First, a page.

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Revista Colombiana de Ciencias Pecuarias

Print version ISSN 0120-0690

Rev Colom Cienc Pecua vol.31 no.4 Medellín Oct./Dec. 2018

http://dx.doi.org/10.17533/udea.rccp.v31n4a02 

Literature review

Sources of bias in genetic association studies in cattle: A review

Fuentes de sesgo en estudios de asociación genética en ganado bovino: Revisión de literatura

Fontes de viés nos estudos de associação genética em bovinos: Revisão da literatura

José L Zepeda Batista 1   , María I Carrillo Díaz 2   *  , Luis A Saavedra Jiménez 1  

1Posgrado en Producción Animal, Universidad Autónoma Chapingo, Chapingo, Estado de México, México.

2Facultad de Medicina Veterinaria y Zootecnia, Universidad de Colima, Tecomán, Colima, México.

Abstract

Background:

Genetic association studies have been increasingly used in cattle breeding programs. However, inconsistent results -such as positive, negative, or absence of association- across studies restrain reproducibility and proper implementation, propitiating the occurrence of bias.

Objective:

To identify and classify potential sources of bias and determine possible strategies to avoid it in genetic association studies in cattle.

Source of bias in genetic association studies:

Genetic and genomic sources of bias include effects associated with the gene loci governing expression. Sampling-related and statistical biases are related with factors such as stratification and database size.

Strategies to correct bias in genetic association studies:

Correction strategies differ in nature. Genetic and genomic strategies are based on determining the appropriate approach to obtain and report the genetic information. Sampling-related and statistical strategies are based on grouping individuals with certain traits that lead to a reduction in heterogeneity.

Conclusion:

It is necessary to consider the methodology used in previous studies to establish a hierarchy of sources of bias and facilitate decisions on the use of tools to reduce inconsistencies in the results of future studies.

Key words: association estimates; genetic bias; genetic improvement; sampling-related bias; statistical bias.

Resumen

Antecedentes:

Los estudios de asociación genética son cada vez más usados en los programas de mejoramiento genético. Sin embargo, resultados inconsistentes de los estudios -como positivos, negativos o ausencia de asociación- restringen la reproducibilidad y su aplicación adecuada, propiciando la aparición de sesgos.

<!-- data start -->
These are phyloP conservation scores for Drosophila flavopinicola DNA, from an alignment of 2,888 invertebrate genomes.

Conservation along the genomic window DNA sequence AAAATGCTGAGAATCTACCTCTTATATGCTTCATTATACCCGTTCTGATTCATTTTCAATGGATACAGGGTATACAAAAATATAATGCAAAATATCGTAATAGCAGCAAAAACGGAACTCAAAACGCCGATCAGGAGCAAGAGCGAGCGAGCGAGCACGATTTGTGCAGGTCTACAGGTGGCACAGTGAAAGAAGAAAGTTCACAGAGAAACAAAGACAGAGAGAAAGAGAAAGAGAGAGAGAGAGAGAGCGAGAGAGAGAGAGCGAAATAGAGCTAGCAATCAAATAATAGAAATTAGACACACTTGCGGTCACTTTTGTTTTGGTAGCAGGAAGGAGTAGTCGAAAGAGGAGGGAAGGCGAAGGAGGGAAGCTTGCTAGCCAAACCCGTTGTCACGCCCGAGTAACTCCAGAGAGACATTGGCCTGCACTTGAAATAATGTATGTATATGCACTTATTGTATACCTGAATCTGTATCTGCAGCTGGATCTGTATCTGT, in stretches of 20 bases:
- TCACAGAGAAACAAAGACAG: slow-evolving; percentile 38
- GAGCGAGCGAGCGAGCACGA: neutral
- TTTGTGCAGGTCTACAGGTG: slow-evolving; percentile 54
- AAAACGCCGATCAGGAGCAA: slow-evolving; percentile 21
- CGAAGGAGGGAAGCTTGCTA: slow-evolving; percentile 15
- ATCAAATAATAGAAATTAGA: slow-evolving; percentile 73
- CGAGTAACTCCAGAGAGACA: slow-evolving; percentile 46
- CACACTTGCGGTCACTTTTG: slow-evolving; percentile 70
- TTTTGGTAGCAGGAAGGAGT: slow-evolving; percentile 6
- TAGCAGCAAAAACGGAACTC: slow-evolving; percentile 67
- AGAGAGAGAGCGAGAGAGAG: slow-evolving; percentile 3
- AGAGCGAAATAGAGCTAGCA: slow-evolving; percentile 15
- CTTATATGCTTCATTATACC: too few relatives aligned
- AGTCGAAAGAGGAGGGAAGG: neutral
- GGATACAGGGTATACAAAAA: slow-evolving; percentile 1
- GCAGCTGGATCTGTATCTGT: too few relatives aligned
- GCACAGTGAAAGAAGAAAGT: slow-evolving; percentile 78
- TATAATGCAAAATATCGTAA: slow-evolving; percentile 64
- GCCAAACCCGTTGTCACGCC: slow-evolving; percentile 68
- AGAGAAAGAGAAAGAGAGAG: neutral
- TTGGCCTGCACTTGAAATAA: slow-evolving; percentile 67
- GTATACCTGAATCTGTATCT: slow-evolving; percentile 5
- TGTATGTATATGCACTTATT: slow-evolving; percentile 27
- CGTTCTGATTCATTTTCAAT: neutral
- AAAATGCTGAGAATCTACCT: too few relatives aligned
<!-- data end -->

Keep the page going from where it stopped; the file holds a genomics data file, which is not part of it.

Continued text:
Objetivo:

Identificar y clasificar las fuentes potenciales de sesgo y determinar posibles estrategias para evitarlo en estudios de asociación genética en ganado.

Fuentes de sesgo en estudios de asociación genética:

Las fuentes genéticas y genómicas de sesgo incluyen los efectos asociados con la expresión que gobierna los loci. Los sesgos estadísticos y de muestreo están relacionados con factores como la estratificación y el tamaño de la base de datos.

Estrategias para corregir sesgos en estudios de asociación genética:

Las estrategias de corrección difieren en naturaleza. Las estrategias genéticas y genómicas se basan en determinar el enfoque apropiado para obtener la información genética. Las estrategias estadísticas y relacionadas con el muestreo se basan en la agrupación de individuos con ciertos rasgos que conducen a una reducción de la heterogeneidad.

Conclusión.

Se deben considerar las metodologías utilizadas en estudios previos para jerarquizar las fuentes de sesgo y facilitar las decisiones sobre el uso de herramientas para reducir inconsistencias en resultados futuros.

Palabras-clave: estimados de asociación; mejoramiento genético; sesgo de muestreo; sesgo estadístico; sesgo genético.

Resumo

Antecedentes:

Nos programas de criação de bovinos, os estudos de associação genética têm sido cada vez mais utilizados. No entanto, resultados inconsistentes, como positivos, negativos ou ausência de associação entre os estudos, restringem a reprodutibilidade e sua adequada implementação, propiciando o aparecimento de viés.

Objetivo:

Identificar e classificar potenciais fontes de viés e determinar estratégias possíveis para evitá-lo nos estudos de associação genética em bovinos.

Fonte de viés em estudos de associação genética:

Fontes genéticas e genômicas do viés incluem os efeitos associados aos genes que relacionam a expressão. Os vícios estatísticos e de amostragem estão relacionados a fatores como a estratificação e o tamanho do banco de dados.

Estratégias para corrigir os viéses nos estudos de associação genética:

As estratégias de correção diferem na natureza. As estratégias genéticas e genômicas são baseadas na determinação da abordagem apropriada para obter e relatar a informação genética. As estratégias estatísticas e de amostragem baseiam-se no agrupamento de indivíduos com certos traços que levam a uma redução na heterogeneidade.

Conclusão:

É necessário considerar a metodologia utilizada em estudos anteriores para estabelecer uma hierarquia de fontes de viés e facilitar decisões sobre o uso de ferramentas para reduzir inconsistências nos resultados de estudos futuros.